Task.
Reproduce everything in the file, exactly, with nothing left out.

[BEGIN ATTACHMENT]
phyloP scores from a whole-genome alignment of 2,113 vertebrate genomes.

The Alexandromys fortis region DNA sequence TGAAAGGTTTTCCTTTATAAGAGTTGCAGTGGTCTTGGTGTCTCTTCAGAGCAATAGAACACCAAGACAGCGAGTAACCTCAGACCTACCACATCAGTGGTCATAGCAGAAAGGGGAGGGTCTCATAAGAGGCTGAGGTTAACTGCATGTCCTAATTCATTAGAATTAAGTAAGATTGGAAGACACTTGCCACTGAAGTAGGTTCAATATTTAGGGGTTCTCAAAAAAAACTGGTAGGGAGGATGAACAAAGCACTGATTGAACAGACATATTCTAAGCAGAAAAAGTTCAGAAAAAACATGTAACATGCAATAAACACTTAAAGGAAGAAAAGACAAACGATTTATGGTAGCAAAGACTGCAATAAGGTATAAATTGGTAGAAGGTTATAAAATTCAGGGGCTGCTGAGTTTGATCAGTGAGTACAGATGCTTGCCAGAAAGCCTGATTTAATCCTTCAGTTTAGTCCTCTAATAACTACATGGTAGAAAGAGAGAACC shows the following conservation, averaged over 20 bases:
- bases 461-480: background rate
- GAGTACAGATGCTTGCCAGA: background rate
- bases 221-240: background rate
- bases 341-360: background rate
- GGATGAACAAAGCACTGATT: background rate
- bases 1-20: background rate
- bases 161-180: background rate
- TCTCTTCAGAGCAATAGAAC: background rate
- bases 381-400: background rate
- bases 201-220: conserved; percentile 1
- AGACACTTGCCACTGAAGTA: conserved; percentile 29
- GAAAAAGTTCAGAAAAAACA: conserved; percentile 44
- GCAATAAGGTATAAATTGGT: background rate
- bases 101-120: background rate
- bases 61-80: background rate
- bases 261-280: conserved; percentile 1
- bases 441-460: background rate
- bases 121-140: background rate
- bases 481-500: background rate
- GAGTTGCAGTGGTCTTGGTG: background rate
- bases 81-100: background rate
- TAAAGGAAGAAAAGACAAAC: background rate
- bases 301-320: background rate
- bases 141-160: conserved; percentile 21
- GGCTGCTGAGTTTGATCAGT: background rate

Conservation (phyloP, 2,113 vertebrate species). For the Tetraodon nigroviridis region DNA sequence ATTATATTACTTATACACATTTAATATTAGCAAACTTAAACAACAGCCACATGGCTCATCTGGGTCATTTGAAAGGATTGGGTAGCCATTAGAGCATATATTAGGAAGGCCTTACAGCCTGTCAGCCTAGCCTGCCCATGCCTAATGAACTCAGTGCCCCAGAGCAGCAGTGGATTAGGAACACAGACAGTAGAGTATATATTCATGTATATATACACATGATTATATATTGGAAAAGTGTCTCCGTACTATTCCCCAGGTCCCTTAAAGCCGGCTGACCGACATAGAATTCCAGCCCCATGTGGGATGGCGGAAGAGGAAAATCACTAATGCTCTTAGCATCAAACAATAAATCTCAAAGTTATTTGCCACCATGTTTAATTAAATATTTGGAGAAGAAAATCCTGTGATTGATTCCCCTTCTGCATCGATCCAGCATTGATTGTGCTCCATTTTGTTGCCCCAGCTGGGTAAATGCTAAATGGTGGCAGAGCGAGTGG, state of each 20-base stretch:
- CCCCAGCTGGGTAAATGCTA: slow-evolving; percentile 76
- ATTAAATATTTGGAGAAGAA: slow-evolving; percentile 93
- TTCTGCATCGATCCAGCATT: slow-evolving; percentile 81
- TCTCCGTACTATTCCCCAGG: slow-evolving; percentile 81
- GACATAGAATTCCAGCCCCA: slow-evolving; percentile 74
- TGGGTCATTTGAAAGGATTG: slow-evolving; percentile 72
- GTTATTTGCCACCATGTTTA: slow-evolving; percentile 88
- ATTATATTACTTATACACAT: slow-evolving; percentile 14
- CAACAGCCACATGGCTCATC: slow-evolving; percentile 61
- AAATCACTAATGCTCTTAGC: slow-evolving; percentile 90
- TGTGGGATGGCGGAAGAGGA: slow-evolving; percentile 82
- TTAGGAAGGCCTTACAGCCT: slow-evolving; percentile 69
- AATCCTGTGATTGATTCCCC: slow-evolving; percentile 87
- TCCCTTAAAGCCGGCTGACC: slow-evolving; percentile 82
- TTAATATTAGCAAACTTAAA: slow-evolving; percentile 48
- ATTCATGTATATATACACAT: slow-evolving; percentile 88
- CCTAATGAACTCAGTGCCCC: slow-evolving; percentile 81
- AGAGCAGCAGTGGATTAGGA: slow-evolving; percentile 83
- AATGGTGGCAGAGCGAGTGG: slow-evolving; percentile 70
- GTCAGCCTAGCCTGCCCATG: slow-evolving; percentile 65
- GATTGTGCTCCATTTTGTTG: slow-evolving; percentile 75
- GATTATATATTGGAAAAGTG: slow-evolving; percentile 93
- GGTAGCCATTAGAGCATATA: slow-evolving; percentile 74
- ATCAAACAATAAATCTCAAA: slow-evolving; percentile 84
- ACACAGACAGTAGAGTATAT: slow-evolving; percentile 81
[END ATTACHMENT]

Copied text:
phyloP scores from a whole-genome alignment of 2,113 vertebrate genomes.

The Alexandromys fortis region DNA sequence TGAAAGGTTTTCCTTTATAAGAGTTGCAGTGGTCTTGGTGTCTCTTCAGAGCAATAGAACACCAAGACAGCGAGTAACCTCAGACCTACCACATCAGTGGTCATAGCAGAAAGGGGAGGGTCTCATAAGAGGCTGAGGTTAACTGCATGTCCTAATTCATTAGAATTAAGTAAGATTGGAAGACACTTGCCACTGAAGTAGGTTCAATATTTAGGGGTTCTCAAAAAAAACTGGTAGGGAGGATGAACAAAGCACTGATTGAACAGACATATTCTAAGCAGAAAAAGTTCAGAAAAAACATGTAACATGCAATAAACACTTAAAGGAAGAAAAGACAAACGATTTATGGTAGCAAAGACTGCAATAAGGTATAAATTGGTAGAAGGTTATAAAATTCAGGGGCTGCTGAGTTTGATCAGTGAGTACAGATGCTTGCCAGAAAGCCTGATTTAATCCTTCAGTTTAGTCCTCTAATAACTACATGGTAGAAAGAGAGAACC shows the following conservation, averaged over 20 bases:
- bases 461-480: background rate
- GAGTACAGATGCTTGCCAGA: background rate
- bases 221-240: background rate
- bases 341-360: background rate
- GGATGAACAAAGCACTGATT: background rate
- bases 1-20: background rate
- bases 161-180: background rate
- TCTCTTCAGAGCAATAGAAC: background rate
- bases 381-400: background rate
- bases 201-220: conserved; percentile 1
- AGACACTTGCCACTGAAGTA: conserved; percentile 29
- GAAAAAGTTCAGAAAAAACA: conserved; percentile 44
- GCAATAAGGTATAAATTGGT: background rate
- bases 101-120: background rate
- bases 61-80: background rate
- bases 261-280: conserved; percentile 1
- bases 441-460: background rate
- bases 121-140: background rate
- bases 481-500: background rate
- GAGTTGCAGTGGTCTTGGTG: background rate
- bases 81-100: background rate
- TAAAGGAAGAAAAGACAAAC: background rate
- bases 301-320: background rate
- bases 141-160: conserved; percentile 21
- GGCTGCTGAGTTTGATCAGT: background rate

Conservation (phyloP, 2,113 vertebrate species). For the Tetraodon nigroviridis region DNA sequence ATTATATTACTTATACACATTTAATATTAGCAAACTTAAACAACAGCCACATGGCTCATCTGGGTCATTTGAAAGGATTGGGTAGCCATTAGAGCATATATTAGGAAGGCCTTACAGCCTGTCAGCCTAGCCTGCCCATGCCTAATGAACTCAGTGCCCCAGAGCAGCAGTGGATTAGGAACACAGACAGTAGAGTATATATTCATGTATATATACACATGATTATATATTGGAAAAGTGTCTCCGTACTATTCCCCAGGTCCCTTAAAGCCGGCTGACCGACATAGAATTCCAGCCCCATGTGGGATGGCGGAAGAGGAAAATCACTAATGCTCTTAGCATCAAACAATAAATCTCAAAGTTATTTGCCACCATGTTTAATTAAATATTTGGAGAAGAAAATCCTGTGATTGATTCCCCTTCTGCATCGATCCAGCATTGATTGTGCTCCATTTTGTTGCCCCAGCTGGGTAAATGCTAAATGGTGGCAGAGCGAGTGG, state of each 20-base stretch:
- CCCCAGCTGGGTAAATGCTA: slow-evolving; percentile 76
- ATTAAATATTTGGAGAAGAA: slow-evolving; percentile 93
- TTCTGCATCGATCCAGCATT: slow-evolving; percentile 81
- TCTCCGTACTATTCCCCAGG: slow-evolving; percentile 81
- GACATAGAATTCCAGCCCCA: slow-evolving; percentile 74
- TGGGTCATTTGAAAGGATTG: slow-evolving; percentile 72
- GTTATTTGCCACCATGTTTA: slow-evolving; percentile 88
- ATTATATTACTTATACACAT: slow-evolving; percentile 14
- CAACAGCCACATGGCTCATC: slow-evolving; percentile 61
- AAATCACTAATGCTCTTAGC: slow-evolving; percentile 90
- TGTGGGATGGCGGAAGAGGA: slow-evolving; percentile 82
- TTAGGAAGGCCTTACAGCCT: slow-evolving; percentile 69
- AATCCTGTGATTGATTCCCC: slow-evolving; percentile 87
- TCCCTTAAAGCCGGCTGACC: slow-evolving; percentile 82
- TTAATATTAGCAAACTTAAA: slow-evolving; percentile 48
- ATTCATGTATATATACACAT: slow-evolving; percentile 88
- CCTAATGAACTCAGTGCCCC: slow-evolving; percentile 81
- AGAGCAGCAGTGGATTAGGA: slow-evolving; percentile 83
- AATGGTGGCAGAGCGAGTGG: slow-evolving; percentile 70
- GTCAGCCTAGCCTGCCCATG: slow-evolving; percentile 65
- GATTGTGCTCCATTTTGTTG: slow-evolving; percentile 75
- GATTATATATTGGAAAAGTG: slow-evolving; percentile 93
- GGTAGCCATTAGAGCATATA: slow-evolving; percentile 74
- ATCAAACAATAAATCTCAAA: slow-evolving; percentile 84
- ACACAGACAGTAGAGTATAT: slow-evolving; percentile 81